Encrypting on the Wild Side

Charly's Column – Wildcards

Article from Issue 214/2018

The pleasure of owning a nice domain like sensorenresidenz.de is clouded by the requirement of an X.509 certificate for every subdomain that the admin wants or has. Columnist Charly can help boost the webmaster's spirits.

Certificates from Let's Encrypt [1] are free and popular – supposedly half of all digital certificates used on the web originate there. However, anyone running web servers with many subdomains has had the displeasure of having to manage a bag full of certificates. A single wildcard certificate from one of the usual certification bodies solves the problem in principle, but it is expensive.

This changed in March 2018: All those who have access to their domain name's DNS server can now also obtain wildcard certificates from Let's Encrypt.

If you have not yet installed the Let's Encrypt client, you can load it as follows:

git clone https://github.com/letsencrypt/letsencrypt

After that, web admins usually have to add some Python packages. That's easily taken care of with

letsencrypt/letsencrypt-auto --help

which will ask you for your sudo password when launched. Let's Encrypt uses a DNS-based challenge-response method for authentication.

Let's Dance

The following command lets me request a certificate for the namespace *.sensorenresidenz.de (just don't ask why I registered the domain):

sudo /usr/local/letsencrypt/letsencrypt-auto certonly --manual --preferred-challenges dns --server https://acme-v02.api.letsencrypt.org/directory --email charly@kuehnast.com --domains *.sensorenresidenz.de

After a second of recollection, the Let's Encrypt client answers. It wants me to create a TXT record named _acme-challenge.sensorenresidenz.de in the DNS with a given random string as content:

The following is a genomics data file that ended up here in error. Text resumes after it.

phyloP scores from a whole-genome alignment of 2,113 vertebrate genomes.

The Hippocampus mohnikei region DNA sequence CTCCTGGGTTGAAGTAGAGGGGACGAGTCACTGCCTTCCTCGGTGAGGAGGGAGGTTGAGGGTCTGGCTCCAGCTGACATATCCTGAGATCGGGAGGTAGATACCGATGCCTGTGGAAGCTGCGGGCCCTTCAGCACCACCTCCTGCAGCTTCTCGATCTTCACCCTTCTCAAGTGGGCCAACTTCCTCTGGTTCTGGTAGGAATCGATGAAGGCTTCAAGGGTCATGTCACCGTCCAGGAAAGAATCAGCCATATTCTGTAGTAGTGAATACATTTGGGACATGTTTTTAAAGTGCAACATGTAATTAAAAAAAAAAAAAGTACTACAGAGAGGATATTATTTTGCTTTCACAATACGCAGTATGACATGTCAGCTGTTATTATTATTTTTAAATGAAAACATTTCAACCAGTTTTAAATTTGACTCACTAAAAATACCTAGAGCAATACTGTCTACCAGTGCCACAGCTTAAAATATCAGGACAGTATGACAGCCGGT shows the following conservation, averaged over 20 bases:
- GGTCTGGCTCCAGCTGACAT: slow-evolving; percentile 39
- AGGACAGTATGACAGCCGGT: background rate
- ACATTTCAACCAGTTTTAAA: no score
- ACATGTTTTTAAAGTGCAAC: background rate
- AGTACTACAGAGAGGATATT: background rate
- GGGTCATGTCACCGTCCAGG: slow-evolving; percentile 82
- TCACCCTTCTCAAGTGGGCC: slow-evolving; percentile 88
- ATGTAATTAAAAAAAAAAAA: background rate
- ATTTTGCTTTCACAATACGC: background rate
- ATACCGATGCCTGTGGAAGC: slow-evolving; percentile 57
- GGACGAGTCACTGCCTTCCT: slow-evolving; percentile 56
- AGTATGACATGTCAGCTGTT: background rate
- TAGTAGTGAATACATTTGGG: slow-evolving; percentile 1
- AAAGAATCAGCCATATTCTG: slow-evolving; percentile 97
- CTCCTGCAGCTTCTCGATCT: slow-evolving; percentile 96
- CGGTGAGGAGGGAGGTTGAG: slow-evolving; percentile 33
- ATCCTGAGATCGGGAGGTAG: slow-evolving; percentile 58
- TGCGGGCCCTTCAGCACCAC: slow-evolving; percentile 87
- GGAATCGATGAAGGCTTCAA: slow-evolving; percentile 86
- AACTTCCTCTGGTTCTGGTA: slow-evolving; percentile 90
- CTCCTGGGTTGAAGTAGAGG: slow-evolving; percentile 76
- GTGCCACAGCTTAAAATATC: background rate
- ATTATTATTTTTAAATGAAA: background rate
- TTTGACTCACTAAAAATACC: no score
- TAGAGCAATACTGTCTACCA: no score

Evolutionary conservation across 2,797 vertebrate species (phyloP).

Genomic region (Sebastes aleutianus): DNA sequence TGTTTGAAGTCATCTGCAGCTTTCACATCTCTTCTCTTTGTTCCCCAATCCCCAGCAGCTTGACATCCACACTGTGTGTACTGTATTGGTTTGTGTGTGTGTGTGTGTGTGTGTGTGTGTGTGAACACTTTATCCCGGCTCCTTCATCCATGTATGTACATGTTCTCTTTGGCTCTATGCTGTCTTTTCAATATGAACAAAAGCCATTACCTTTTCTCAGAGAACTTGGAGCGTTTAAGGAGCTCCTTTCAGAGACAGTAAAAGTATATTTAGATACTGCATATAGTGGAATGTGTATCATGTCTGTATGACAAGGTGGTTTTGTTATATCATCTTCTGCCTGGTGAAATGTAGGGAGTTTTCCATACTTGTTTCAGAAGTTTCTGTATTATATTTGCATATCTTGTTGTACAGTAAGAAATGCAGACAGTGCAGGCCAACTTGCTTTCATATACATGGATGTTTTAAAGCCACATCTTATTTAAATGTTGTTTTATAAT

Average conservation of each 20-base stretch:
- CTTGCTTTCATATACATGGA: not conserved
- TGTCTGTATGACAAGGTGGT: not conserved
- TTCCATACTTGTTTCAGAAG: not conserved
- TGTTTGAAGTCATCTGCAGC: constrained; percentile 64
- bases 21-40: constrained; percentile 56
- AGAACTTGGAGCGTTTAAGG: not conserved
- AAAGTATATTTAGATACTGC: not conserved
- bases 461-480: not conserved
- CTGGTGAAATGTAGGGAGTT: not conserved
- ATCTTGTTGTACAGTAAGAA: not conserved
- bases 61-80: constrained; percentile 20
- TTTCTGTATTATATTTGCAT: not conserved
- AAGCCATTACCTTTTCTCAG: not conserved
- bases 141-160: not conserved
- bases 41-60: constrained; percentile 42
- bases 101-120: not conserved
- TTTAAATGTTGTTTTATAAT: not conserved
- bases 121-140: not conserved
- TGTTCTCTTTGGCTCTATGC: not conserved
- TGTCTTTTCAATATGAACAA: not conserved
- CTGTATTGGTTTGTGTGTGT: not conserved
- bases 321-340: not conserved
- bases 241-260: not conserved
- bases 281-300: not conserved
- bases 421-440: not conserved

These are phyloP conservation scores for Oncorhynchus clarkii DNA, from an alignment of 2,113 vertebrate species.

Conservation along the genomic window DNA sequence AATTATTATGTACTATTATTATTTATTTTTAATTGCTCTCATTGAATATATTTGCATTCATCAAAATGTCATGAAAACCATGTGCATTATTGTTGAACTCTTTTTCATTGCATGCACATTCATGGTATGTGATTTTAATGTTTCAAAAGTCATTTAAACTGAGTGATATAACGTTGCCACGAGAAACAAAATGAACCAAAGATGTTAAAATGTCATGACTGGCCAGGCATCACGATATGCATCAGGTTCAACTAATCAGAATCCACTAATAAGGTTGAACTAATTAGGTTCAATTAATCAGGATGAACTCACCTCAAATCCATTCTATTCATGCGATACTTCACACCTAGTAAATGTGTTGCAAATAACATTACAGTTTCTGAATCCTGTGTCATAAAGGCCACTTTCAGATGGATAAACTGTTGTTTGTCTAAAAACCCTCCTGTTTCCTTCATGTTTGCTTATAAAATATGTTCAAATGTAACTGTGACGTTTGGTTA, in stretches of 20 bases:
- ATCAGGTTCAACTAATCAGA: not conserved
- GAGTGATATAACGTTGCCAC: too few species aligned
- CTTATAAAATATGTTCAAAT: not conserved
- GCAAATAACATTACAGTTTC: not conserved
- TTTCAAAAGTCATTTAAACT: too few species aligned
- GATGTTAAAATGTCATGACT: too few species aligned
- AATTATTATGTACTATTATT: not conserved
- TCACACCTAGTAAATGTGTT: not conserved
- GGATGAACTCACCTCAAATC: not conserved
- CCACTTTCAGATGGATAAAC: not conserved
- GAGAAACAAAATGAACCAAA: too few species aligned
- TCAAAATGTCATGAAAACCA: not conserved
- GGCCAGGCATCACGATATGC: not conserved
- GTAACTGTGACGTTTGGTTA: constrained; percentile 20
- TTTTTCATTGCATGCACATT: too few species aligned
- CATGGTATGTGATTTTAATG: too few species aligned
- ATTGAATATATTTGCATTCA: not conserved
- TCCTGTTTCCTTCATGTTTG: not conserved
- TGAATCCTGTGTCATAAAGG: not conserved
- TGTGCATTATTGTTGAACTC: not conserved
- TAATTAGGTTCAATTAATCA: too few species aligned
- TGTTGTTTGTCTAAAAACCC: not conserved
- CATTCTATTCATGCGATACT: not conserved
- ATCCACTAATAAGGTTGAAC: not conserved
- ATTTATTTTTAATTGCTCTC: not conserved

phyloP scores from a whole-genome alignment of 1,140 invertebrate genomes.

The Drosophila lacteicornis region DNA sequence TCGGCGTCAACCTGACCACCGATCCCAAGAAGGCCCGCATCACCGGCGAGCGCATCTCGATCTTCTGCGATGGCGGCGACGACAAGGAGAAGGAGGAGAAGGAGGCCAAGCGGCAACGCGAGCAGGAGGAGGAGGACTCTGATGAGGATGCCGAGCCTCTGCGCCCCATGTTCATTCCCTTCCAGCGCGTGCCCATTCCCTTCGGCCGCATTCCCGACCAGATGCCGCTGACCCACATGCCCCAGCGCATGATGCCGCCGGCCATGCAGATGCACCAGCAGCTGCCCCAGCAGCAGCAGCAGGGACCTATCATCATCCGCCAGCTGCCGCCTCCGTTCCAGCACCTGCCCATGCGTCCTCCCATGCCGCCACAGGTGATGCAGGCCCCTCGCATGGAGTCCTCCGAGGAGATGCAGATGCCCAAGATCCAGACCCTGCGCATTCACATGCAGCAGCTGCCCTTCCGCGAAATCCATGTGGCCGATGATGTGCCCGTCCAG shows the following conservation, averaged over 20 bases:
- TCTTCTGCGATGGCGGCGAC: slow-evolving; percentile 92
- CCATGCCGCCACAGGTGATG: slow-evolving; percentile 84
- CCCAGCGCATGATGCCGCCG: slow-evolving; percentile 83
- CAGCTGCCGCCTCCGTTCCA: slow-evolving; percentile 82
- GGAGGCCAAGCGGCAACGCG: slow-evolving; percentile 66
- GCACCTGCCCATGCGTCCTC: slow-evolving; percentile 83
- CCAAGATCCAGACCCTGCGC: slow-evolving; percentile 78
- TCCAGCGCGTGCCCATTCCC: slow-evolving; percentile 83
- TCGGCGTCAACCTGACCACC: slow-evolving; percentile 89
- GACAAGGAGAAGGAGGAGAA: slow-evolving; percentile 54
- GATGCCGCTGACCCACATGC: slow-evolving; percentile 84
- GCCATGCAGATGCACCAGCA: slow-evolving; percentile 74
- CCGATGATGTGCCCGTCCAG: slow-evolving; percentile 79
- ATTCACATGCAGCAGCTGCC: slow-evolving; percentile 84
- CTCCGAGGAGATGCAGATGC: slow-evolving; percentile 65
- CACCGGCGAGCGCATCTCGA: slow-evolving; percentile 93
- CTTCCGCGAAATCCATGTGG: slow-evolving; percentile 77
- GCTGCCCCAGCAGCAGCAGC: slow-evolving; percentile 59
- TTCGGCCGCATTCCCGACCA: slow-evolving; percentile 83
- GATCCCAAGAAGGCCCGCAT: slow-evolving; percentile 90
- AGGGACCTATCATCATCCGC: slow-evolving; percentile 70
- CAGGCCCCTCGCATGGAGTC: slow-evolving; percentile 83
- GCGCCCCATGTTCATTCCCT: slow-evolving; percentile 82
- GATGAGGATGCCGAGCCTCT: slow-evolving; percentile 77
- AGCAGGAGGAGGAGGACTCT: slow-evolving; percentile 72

Please deploy a DNS TXT record under the name _acme-challenge.sensorenresidenz.de with the following value:
Before continuing, verify the record is deployed.

After I have created the entry and checked that it is available, I press Enter. Let's Encrypt retrieves my request and verifies it. Then it creates a certificate (fullchain.pem ) and key (privkey.pem) and stores both under /etc/letsencrypt/live/Name – applause (Listing 1).

Listing 1

I did it!

Congratulations! Your certificate and chain have been saved at:
  Your key file has been saved at:
  Your cert will expire on 2018-08-07. To obtain a new or tweaked version of this certificate in the future, simply run letsencrypt-auto again. To non-interactively renew *all* of your certificates, run "letsencrypt-auto renew".

Integrating the certificate with the web server follows the usual steps. The browser is happy with the certificate that my servers now deliver (Figure 1).

Figure 1: Browsers – here Firefox – accept wildcard certificates from Let's Encrypt without any restrictions.

Wildcard certificates from Let's Encrypt expire after 90 days like all other certificates from the issuer. To renew them, you simply call letsencrypt-auto renew.


  1. Let's Encrypt: https://letsencrypt.org

The Author

Charly Kühnast manages Unix systems in the data center in the Lower Rhine region of Germany. His responsibilities include ensuring the security and availability of firewalls and the DMZ.

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  • Charly's Column – Let's Encrypt

    Columnist Charly fights the fight for free SSL certificates with Let's Encrypt. He particularly likes the matching software client that takes care of everything – from certificate retrieval to web server integration.

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